“I agree with that observation,” says Affleck. “By having a set of expectations thrust upon her, it was inherently limiting. You saw with ‘Hustlers’ she was really able to show what she can do.”

In “Unstoppable,” Affleck says, she plays a part not unlike Davis’ in “Air,” as the mother of a college wrestling champion born with one leg.

“I think she’s in her prime,” says Affleck. “She’s doing extraordinary work in large measure because she’s taking that step to take responsibility for what she’s doing rather than say, ‘This is what I’m being offered.’”

The notion of personal branding is at the center of “Air.” Nike at the time was a distant third to Converse and Adidas, but its executives hit on a concept that would presage much of what’s since followed in marketing: The shoe wouldn’t just worn by Jordan but epitomize him. Now, Affleck notes, people take for granted that they’re brands.

“I’ve always found that idea confusing and kind of anathema. People are very complicated and contrary and nuanced, and brands are simple,” says Affleck. “So the idea that a person can be a brand is a hard thing for me to reconcile. I’ve never been good at it or had interest in it. Obviously, Michael’s brand — excellence, greatness, majesty — if you’re going to have a brand, that’s one to have.”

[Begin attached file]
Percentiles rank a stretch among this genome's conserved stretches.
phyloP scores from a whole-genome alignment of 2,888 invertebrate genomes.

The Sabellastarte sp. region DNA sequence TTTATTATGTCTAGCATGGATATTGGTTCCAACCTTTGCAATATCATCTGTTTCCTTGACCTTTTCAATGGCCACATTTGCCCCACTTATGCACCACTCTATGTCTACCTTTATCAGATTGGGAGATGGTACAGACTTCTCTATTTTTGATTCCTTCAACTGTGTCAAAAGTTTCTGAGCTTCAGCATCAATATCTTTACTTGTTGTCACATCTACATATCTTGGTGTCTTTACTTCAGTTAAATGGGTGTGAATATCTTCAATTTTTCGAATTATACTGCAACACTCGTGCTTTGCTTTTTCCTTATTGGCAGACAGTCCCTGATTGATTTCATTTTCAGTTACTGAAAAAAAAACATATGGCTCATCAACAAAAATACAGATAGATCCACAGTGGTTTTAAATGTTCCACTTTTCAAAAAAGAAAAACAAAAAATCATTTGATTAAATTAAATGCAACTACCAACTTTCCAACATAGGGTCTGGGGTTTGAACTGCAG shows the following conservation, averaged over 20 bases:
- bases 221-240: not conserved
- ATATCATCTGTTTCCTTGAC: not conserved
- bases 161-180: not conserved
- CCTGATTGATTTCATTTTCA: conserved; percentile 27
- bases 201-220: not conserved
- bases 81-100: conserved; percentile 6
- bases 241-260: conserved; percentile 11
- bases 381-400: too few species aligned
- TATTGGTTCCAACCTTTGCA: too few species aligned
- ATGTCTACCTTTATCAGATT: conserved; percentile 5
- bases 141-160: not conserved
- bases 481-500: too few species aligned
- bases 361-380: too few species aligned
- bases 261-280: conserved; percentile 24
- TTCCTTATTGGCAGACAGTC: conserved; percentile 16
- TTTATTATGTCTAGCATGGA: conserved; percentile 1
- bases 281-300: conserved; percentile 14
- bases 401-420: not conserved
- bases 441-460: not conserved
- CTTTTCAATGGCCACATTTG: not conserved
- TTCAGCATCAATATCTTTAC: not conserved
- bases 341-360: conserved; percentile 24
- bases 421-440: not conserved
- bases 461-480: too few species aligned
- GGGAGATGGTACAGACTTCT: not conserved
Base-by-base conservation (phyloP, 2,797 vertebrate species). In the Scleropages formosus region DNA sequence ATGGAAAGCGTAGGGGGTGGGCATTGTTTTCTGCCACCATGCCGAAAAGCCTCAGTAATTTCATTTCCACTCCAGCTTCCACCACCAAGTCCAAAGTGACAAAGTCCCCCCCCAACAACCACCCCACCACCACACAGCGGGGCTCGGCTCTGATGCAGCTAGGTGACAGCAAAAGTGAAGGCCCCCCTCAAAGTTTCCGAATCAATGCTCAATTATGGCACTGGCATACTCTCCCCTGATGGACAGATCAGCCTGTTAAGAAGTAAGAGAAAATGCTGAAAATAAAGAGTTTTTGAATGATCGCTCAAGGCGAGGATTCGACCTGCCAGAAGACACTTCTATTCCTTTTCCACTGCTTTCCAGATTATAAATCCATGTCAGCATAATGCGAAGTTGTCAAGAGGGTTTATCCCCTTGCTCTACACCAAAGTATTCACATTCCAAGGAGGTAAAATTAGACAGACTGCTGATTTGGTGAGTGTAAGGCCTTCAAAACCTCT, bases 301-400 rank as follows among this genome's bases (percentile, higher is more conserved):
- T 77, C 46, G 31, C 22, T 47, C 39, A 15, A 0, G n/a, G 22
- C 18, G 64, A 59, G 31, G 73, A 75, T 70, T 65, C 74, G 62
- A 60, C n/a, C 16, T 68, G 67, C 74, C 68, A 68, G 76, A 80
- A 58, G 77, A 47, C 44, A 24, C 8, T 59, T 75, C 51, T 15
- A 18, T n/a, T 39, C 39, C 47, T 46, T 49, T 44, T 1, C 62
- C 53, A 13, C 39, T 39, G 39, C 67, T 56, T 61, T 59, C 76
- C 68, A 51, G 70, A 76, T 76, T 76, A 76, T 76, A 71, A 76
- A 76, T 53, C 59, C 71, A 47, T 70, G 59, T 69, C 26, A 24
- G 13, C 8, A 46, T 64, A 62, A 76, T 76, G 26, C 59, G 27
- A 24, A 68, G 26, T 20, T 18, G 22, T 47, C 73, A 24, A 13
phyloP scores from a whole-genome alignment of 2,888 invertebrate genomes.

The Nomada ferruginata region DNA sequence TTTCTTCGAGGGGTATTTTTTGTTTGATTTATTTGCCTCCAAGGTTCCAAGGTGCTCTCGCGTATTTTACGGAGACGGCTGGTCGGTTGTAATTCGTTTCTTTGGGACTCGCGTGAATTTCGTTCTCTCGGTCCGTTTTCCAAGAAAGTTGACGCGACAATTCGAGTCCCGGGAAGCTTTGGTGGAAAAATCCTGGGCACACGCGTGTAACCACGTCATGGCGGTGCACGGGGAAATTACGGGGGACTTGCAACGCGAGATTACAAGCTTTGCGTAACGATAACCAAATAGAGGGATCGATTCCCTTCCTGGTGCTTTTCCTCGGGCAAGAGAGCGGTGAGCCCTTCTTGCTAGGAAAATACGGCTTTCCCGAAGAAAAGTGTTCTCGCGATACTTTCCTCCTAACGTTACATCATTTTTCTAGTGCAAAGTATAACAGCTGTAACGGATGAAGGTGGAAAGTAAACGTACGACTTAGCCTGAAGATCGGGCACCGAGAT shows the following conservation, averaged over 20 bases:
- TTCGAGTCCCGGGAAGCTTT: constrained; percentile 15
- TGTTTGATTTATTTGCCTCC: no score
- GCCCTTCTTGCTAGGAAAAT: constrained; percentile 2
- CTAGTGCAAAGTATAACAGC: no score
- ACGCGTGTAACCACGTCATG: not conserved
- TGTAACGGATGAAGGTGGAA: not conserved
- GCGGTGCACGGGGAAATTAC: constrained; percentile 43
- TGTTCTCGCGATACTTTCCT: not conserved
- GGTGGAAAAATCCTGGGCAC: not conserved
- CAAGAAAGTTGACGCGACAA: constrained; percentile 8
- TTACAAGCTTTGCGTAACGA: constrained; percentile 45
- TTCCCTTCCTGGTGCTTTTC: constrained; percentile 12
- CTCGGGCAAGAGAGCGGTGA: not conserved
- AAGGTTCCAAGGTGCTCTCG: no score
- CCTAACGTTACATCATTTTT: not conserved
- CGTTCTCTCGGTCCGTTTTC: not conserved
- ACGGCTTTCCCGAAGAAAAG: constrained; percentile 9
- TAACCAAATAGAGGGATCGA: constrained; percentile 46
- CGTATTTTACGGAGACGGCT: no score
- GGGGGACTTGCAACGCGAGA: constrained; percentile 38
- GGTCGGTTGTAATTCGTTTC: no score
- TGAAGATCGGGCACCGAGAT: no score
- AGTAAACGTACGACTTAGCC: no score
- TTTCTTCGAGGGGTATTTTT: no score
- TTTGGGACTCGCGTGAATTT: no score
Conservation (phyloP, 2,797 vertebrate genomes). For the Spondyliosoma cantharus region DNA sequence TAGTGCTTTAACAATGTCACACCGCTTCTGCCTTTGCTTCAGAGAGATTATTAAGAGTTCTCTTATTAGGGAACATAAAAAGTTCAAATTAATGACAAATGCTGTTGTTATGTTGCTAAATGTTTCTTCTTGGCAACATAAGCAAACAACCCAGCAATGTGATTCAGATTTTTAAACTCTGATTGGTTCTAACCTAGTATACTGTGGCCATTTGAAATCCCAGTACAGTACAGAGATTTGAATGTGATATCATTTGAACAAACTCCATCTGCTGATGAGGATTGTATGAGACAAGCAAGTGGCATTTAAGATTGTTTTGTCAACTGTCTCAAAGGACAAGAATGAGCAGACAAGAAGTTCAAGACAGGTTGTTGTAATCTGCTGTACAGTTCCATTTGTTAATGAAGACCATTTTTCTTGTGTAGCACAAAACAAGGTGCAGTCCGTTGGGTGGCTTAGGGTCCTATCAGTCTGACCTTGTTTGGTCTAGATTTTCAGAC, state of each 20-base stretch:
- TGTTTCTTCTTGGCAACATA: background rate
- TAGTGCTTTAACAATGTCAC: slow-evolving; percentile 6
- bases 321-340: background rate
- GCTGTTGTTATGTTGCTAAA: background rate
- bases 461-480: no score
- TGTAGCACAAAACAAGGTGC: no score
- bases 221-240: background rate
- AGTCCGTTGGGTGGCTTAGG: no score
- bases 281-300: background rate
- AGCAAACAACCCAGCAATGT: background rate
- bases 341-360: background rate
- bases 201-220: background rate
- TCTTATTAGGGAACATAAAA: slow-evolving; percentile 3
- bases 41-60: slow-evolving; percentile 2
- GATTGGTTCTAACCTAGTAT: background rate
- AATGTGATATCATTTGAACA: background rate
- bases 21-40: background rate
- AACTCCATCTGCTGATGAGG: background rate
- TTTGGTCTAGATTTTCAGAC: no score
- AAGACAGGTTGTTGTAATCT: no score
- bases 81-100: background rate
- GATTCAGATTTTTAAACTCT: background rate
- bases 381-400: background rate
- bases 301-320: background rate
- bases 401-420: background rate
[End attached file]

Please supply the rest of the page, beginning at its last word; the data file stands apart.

But the Damon-Affleck brand — if that is a thing — is doing alright. There have been plenty of hiccups along the way for both stars. But the notion of them as a creative duo and two of Hollywood’s fastest friends has endured. Who hasn't dreamed of making it in the movies with their best pal? There’s affection for them because they have affection for one another.

“Air” did present one new twist in their persisting partnership, though: For the first time, Affleck was directing Damon. It recently dawned on Affleck that the whole tenor of the project was due partly to Damon’s support of him as the director.

“It was a very gracious and kind gesture that’s characteristic of how Matt’s treated me, and this friendship, his whole life,” says Affleck. “It’s like why you have good friends. When things like this happen, you almost don’t even notice that they’ve made the right choice and been gracious. It’s a testament to why we are still friends. I know it’s not me.”

Damon, not missing a beat, smiles. “I only undermined you behind your back.”


Follow AP Film Writer Jake Coyle on Twitter at: http://twitter.com/jakecoyleAP